A contract provided that a final account statement (FAS) was ‘final and binding’ on the payee unless the parties agreed to modify it or the payee commenced adjudication or court proceedings within 20 working days. Adjudication (and court) proceedings were commenced within that time. The adjudicator resigned and a second adjudication notice was served. The appellate court found that the adjudication proceedings did not come to an end on the resignation of the first adjudicator, and BWE had followed the correct procedure in serving a new notice. The essential question in both adjudications was: what sum was properly due? The first notice meant BWE had “their foot firmly in the door, as permitted by clause 33.4, by virtue of both the adjudication and the timeous, and still pending, litigation.” The challenge on that ground failed, the court agreeing with the dictum of Lord Briggs in Bresco: “pay now, argue later.”
The court also found there was no procedural unfairness. The adjudicator gave due notice to the parties of his line of thinking on what was termed ‘beck and call’ and the number of man hours worked and invited comment. AMK responded in detail and repeatedly on these matters. The Lord President noted the adjudicator took on “a nigh impossible task” having to consider an enormous volume of written materials in such a short time such that the decision was bound to involve “broad justice at high speed”. This was no frolic of the adjudicator’s own and the natural justice challenge failed.
Payment application – Validity – ‘days’ not ‘clear days’
Elements Europe Ltd v FK Buildings Ltd  EWHC 726 (TCC) Mr Justice Constable judgment 30 March 2023
This was another case where the successful party in adjudication (Elements) sought to enforce the adjudicator’s award in its favour and the losing party (FK) brought Part 8 proceedings to decide a short point of construction which, if upheld, would mean the award was wrongly made. The point at issue was the construction of a payment provision in a JCT standard form (not previously the subject of judicial consideration). Although the parties settled their dispute after a full hearing, judgment was given by agreement as it dealt with a point of some importance concerning the date and time of the making of payment applications. On this point, the court held that the requirement in clause 184.108.40.206 to make a payment application “so as to be received not later than 4 days prior to the Interim Valuation Date for the relevant payment …" did not mean 4 ‘clear days’ before that date, but 4 days before the date, meaning it could be done on the fourth day before that date. The payment application in question was sent in the evening outside site working hours but received by at least one recipient on the evening of the fourth day and had therefore been validly made. The law did not deal in parts of a day.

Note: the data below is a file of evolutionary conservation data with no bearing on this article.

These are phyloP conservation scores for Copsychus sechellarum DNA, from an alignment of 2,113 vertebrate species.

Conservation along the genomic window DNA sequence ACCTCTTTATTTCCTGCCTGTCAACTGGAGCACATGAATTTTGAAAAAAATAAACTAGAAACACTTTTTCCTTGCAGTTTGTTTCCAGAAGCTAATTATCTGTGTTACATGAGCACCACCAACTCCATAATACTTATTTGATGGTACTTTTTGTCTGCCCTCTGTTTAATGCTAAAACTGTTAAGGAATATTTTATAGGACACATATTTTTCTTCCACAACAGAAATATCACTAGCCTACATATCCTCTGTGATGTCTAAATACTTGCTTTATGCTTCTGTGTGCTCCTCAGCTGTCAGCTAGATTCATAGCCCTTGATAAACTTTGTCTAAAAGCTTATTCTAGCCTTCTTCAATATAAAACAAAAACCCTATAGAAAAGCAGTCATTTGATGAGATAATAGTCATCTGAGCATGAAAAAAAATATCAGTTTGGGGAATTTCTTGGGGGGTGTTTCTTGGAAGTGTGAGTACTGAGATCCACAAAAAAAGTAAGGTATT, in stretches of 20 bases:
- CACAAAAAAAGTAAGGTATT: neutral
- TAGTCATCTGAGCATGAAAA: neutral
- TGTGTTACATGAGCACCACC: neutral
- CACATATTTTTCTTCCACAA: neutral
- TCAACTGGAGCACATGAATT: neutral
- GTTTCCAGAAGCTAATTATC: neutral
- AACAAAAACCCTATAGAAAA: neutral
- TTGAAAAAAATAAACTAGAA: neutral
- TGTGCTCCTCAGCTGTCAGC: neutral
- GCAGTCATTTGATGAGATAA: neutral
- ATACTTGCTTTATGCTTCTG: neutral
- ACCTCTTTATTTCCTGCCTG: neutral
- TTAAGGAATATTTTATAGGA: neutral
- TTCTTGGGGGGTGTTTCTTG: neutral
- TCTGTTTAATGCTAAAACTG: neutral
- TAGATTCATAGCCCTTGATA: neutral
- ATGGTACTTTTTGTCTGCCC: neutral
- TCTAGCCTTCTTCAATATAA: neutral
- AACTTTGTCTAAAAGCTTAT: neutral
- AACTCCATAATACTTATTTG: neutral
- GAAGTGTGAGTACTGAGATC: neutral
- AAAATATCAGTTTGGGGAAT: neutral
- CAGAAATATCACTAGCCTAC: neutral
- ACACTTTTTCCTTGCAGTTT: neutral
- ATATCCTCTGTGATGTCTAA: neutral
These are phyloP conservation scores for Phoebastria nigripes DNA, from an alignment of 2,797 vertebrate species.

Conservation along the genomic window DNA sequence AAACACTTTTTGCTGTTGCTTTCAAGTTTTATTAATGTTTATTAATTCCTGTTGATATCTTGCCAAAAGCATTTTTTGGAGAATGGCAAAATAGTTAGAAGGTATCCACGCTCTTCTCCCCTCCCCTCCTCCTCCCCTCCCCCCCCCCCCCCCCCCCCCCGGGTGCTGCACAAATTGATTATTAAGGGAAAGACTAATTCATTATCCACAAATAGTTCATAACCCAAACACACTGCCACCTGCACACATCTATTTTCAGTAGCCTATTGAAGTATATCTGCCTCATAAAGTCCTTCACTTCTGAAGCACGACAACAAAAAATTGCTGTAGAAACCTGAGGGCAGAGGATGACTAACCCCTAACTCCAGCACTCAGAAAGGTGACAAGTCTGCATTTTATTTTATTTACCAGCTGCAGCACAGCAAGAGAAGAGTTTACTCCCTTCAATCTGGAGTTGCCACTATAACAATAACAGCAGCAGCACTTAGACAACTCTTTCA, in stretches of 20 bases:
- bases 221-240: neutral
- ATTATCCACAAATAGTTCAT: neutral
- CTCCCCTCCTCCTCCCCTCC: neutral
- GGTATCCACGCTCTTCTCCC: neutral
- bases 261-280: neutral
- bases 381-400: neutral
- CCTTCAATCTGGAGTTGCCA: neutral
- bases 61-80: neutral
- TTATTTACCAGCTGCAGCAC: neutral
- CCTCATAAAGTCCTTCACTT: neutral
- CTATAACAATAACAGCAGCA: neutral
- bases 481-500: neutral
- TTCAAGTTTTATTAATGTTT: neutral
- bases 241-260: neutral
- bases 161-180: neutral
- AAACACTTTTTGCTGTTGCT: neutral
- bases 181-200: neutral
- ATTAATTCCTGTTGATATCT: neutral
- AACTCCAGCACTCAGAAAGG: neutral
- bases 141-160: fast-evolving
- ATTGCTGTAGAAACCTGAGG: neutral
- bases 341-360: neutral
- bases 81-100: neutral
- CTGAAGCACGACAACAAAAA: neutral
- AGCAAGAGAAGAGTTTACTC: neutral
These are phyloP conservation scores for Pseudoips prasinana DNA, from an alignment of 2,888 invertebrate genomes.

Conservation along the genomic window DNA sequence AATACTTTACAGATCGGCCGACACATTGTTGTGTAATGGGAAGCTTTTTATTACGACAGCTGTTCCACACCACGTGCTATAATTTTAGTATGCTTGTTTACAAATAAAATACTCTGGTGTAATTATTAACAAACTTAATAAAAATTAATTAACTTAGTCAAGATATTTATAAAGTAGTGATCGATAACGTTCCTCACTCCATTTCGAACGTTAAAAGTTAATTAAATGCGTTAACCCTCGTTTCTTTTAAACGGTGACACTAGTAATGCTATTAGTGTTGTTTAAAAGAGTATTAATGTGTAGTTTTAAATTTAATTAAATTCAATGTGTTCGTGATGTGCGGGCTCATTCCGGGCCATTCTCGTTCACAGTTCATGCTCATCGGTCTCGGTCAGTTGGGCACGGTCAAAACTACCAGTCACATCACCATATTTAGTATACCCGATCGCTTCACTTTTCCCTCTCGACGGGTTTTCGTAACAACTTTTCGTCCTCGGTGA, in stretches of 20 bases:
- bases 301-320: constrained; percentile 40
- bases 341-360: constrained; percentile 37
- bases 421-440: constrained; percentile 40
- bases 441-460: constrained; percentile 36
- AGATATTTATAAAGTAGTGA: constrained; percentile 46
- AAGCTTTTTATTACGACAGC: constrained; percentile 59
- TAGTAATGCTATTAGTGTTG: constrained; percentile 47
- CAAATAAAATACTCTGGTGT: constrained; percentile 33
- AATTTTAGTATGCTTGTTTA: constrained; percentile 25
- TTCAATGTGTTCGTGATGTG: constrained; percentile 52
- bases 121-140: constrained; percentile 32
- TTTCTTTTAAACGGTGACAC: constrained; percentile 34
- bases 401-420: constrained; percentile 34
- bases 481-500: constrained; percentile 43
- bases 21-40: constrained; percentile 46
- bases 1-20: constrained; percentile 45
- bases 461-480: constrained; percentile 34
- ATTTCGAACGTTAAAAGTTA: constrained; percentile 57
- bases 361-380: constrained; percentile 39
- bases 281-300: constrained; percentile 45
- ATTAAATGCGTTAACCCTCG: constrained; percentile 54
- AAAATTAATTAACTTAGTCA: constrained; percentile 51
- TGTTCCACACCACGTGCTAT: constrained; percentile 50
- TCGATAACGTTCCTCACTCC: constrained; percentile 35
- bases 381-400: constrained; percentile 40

It is also noteworthy that Elements argued that Coulson J in Hutton Construction Limited v Wilson had set a higher test than that in the TCC Guide i.e. that the adjudicator’s decision must be ‘obviously wrong’ or one to be taken ‘on any view’ before the question would be suitable for Part 8. The court disagreed. The test was that set out in Hutton and A&V Building Solutions and the TCC Guide. Applying that test, the question was suitable for summary determination as there was no factual dispute and no argument based on waiver.
Court decision summaries in full
Click on the options below to read a full summary and analysis.
Sleaford commenced an adjudication in which it sought various findings that its subcontractor, IPS, was not entitled to any further milestone payments by reason of its failure to comply with various ‘prerequisites’ (or preconditions) to payment for a true valuation of the subcontract works and ‘advice’ that IPS had been negligent in its pipelaying, and that the payment prerequisites had not been complied with. It concluded that IPS had been overpaid and sought repayment.
IPS denied it had been negligent, contended that the prerequisites were not conditions precedent to payment, or that the payment terms failed to comply with section 110 (1A) of the Act so that the Scheme applied, and claimed it was entitled to a final milestone payment.
It was accepted that the adjudicator could make an award of money in favour of either party.
The adjudicator found that clause 21.4 of the subcontract did require production of certified copies of the sub-subcontracts entered into by IPS, with evidence of the sub-subcontractors’ insurances as pre-conditions of payment, within a stipulated time of 7 days. She ‘confirmed’ that IPS had installed a compliant installation that was in accordance with the subcontract and that milestones 1-17 should be certified as accepted. She ‘advised’ (as per the relief claimed) that (i) there was no proof that IPS had been negligent in supplying incorrect and unsuitable fittings and (ii) she was unable to determine whether or not there had been compliance with all pre-requisites. She valued the works in the sum of £838,400 and found that Sleaford should make payment to IPS in the sum of £323,502 and directed payment to be made accordingly.